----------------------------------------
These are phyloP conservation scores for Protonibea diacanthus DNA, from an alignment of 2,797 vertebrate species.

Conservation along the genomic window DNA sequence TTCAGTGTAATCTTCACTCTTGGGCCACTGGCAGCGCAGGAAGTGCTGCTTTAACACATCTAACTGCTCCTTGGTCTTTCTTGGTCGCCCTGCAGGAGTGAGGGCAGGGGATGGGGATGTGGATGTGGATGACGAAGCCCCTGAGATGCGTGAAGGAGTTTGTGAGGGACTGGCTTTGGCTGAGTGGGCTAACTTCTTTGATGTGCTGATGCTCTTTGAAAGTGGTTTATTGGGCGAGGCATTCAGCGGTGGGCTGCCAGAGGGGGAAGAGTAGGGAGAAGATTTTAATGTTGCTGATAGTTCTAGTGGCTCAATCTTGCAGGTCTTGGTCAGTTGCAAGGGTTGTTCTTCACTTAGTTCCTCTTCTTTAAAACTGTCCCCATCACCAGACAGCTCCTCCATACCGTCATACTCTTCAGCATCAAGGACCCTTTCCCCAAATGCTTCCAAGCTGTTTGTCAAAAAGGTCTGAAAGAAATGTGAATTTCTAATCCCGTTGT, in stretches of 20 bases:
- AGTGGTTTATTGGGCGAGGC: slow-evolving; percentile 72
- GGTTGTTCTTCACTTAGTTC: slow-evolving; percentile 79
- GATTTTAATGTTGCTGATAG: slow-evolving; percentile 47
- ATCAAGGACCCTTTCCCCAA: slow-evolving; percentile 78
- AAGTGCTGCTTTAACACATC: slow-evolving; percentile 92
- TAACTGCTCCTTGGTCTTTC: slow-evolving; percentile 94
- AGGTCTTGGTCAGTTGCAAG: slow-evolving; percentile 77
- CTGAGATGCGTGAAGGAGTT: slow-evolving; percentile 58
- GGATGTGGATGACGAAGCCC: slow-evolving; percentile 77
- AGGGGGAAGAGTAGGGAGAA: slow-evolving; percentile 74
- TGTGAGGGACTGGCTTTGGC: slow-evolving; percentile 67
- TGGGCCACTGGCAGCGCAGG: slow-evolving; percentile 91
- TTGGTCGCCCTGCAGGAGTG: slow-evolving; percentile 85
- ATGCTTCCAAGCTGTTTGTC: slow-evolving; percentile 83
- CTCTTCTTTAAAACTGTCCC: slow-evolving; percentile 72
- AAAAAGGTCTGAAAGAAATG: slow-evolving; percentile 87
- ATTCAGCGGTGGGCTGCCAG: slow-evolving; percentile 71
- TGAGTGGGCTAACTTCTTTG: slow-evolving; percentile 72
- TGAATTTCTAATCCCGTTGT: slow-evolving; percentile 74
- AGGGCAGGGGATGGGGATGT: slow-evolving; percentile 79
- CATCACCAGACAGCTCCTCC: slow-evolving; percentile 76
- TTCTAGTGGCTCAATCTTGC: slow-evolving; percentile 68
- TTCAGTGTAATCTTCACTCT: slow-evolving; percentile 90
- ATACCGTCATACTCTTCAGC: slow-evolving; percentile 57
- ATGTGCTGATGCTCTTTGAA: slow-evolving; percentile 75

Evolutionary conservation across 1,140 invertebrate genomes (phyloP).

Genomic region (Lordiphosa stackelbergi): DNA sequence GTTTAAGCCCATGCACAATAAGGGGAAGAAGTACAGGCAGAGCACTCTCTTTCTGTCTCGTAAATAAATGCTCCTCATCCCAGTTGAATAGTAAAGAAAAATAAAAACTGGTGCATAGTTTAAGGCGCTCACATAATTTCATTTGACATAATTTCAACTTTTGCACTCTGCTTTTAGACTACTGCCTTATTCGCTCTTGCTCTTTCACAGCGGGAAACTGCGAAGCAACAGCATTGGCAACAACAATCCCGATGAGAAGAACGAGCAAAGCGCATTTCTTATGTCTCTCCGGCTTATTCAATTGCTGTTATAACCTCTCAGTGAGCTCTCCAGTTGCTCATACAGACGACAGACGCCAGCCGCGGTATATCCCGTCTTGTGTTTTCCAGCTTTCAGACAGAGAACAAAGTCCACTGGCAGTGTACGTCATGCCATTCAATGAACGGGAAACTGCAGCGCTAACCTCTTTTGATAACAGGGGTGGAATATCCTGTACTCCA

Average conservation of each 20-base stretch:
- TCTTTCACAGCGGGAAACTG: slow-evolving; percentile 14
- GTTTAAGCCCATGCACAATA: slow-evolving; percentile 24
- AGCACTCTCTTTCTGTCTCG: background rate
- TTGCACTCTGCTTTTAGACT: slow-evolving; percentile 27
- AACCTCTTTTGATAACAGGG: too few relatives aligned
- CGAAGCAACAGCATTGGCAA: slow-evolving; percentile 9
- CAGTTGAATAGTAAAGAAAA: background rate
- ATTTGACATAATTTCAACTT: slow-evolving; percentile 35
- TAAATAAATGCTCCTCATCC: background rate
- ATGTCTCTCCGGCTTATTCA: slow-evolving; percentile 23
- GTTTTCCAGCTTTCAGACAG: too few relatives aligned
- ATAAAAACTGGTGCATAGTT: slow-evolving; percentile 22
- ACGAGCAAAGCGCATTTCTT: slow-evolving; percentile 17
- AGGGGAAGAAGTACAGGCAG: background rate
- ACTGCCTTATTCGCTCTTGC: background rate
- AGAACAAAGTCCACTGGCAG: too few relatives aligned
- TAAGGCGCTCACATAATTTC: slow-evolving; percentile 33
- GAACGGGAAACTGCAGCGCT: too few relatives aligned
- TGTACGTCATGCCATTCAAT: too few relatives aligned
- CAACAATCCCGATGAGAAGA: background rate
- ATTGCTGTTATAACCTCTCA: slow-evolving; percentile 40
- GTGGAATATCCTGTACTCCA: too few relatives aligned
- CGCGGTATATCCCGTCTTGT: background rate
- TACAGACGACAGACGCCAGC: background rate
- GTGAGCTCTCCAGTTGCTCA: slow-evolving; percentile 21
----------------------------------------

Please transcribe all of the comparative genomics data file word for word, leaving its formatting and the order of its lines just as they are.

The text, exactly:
These are phyloP conservation scores for Protonibea diacanthus DNA, from an alignment of 2,797 vertebrate species.

Conservation along the genomic window DNA sequence TTCAGTGTAATCTTCACTCTTGGGCCACTGGCAGCGCAGGAAGTGCTGCTTTAACACATCTAACTGCTCCTTGGTCTTTCTTGGTCGCCCTGCAGGAGTGAGGGCAGGGGATGGGGATGTGGATGTGGATGACGAAGCCCCTGAGATGCGTGAAGGAGTTTGTGAGGGACTGGCTTTGGCTGAGTGGGCTAACTTCTTTGATGTGCTGATGCTCTTTGAAAGTGGTTTATTGGGCGAGGCATTCAGCGGTGGGCTGCCAGAGGGGGAAGAGTAGGGAGAAGATTTTAATGTTGCTGATAGTTCTAGTGGCTCAATCTTGCAGGTCTTGGTCAGTTGCAAGGGTTGTTCTTCACTTAGTTCCTCTTCTTTAAAACTGTCCCCATCACCAGACAGCTCCTCCATACCGTCATACTCTTCAGCATCAAGGACCCTTTCCCCAAATGCTTCCAAGCTGTTTGTCAAAAAGGTCTGAAAGAAATGTGAATTTCTAATCCCGTTGT, in stretches of 20 bases:
- AGTGGTTTATTGGGCGAGGC: slow-evolving; percentile 72
- GGTTGTTCTTCACTTAGTTC: slow-evolving; percentile 79
- GATTTTAATGTTGCTGATAG: slow-evolving; percentile 47
- ATCAAGGACCCTTTCCCCAA: slow-evolving; percentile 78
- AAGTGCTGCTTTAACACATC: slow-evolving; percentile 92
- TAACTGCTCCTTGGTCTTTC: slow-evolving; percentile 94
- AGGTCTTGGTCAGTTGCAAG: slow-evolving; percentile 77
- CTGAGATGCGTGAAGGAGTT: slow-evolving; percentile 58
- GGATGTGGATGACGAAGCCC: slow-evolving; percentile 77
- AGGGGGAAGAGTAGGGAGAA: slow-evolving; percentile 74
- TGTGAGGGACTGGCTTTGGC: slow-evolving; percentile 67
- TGGGCCACTGGCAGCGCAGG: slow-evolving; percentile 91
- TTGGTCGCCCTGCAGGAGTG: slow-evolving; percentile 85
- ATGCTTCCAAGCTGTTTGTC: slow-evolving; percentile 83
- CTCTTCTTTAAAACTGTCCC: slow-evolving; percentile 72
- AAAAAGGTCTGAAAGAAATG: slow-evolving; percentile 87
- ATTCAGCGGTGGGCTGCCAG: slow-evolving; percentile 71
- TGAGTGGGCTAACTTCTTTG: slow-evolving; percentile 72
- TGAATTTCTAATCCCGTTGT: slow-evolving; percentile 74
- AGGGCAGGGGATGGGGATGT: slow-evolving; percentile 79
- CATCACCAGACAGCTCCTCC: slow-evolving; percentile 76
- TTCTAGTGGCTCAATCTTGC: slow-evolving; percentile 68
- TTCAGTGTAATCTTCACTCT: slow-evolving; percentile 90
- ATACCGTCATACTCTTCAGC: slow-evolving; percentile 57
- ATGTGCTGATGCTCTTTGAA: slow-evolving; percentile 75

Evolutionary conservation across 1,140 invertebrate genomes (phyloP).

Genomic region (Lordiphosa stackelbergi): DNA sequence GTTTAAGCCCATGCACAATAAGGGGAAGAAGTACAGGCAGAGCACTCTCTTTCTGTCTCGTAAATAAATGCTCCTCATCCCAGTTGAATAGTAAAGAAAAATAAAAACTGGTGCATAGTTTAAGGCGCTCACATAATTTCATTTGACATAATTTCAACTTTTGCACTCTGCTTTTAGACTACTGCCTTATTCGCTCTTGCTCTTTCACAGCGGGAAACTGCGAAGCAACAGCATTGGCAACAACAATCCCGATGAGAAGAACGAGCAAAGCGCATTTCTTATGTCTCTCCGGCTTATTCAATTGCTGTTATAACCTCTCAGTGAGCTCTCCAGTTGCTCATACAGACGACAGACGCCAGCCGCGGTATATCCCGTCTTGTGTTTTCCAGCTTTCAGACAGAGAACAAAGTCCACTGGCAGTGTACGTCATGCCATTCAATGAACGGGAAACTGCAGCGCTAACCTCTTTTGATAACAGGGGTGGAATATCCTGTACTCCA

Average conservation of each 20-base stretch:
- TCTTTCACAGCGGGAAACTG: slow-evolving; percentile 14
- GTTTAAGCCCATGCACAATA: slow-evolving; percentile 24
- AGCACTCTCTTTCTGTCTCG: background rate
- TTGCACTCTGCTTTTAGACT: slow-evolving; percentile 27
- AACCTCTTTTGATAACAGGG: too few relatives aligned
- CGAAGCAACAGCATTGGCAA: slow-evolving; percentile 9
- CAGTTGAATAGTAAAGAAAA: background rate
- ATTTGACATAATTTCAACTT: slow-evolving; percentile 35
- TAAATAAATGCTCCTCATCC: background rate
- ATGTCTCTCCGGCTTATTCA: slow-evolving; percentile 23
- GTTTTCCAGCTTTCAGACAG: too few relatives aligned
- ATAAAAACTGGTGCATAGTT: slow-evolving; percentile 22
- ACGAGCAAAGCGCATTTCTT: slow-evolving; percentile 17
- AGGGGAAGAAGTACAGGCAG: background rate
- ACTGCCTTATTCGCTCTTGC: background rate
- AGAACAAAGTCCACTGGCAG: too few relatives aligned
- TAAGGCGCTCACATAATTTC: slow-evolving; percentile 33
- GAACGGGAAACTGCAGCGCT: too few relatives aligned
- TGTACGTCATGCCATTCAAT: too few relatives aligned
- CAACAATCCCGATGAGAAGA: background rate
- ATTGCTGTTATAACCTCTCA: slow-evolving; percentile 40
- GTGGAATATCCTGTACTCCA: too few relatives aligned
- CGCGGTATATCCCGTCTTGT: background rate
- TACAGACGACAGACGCCAGC: background rate
- GTGAGCTCTCCAGTTGCTCA: slow-evolving; percentile 21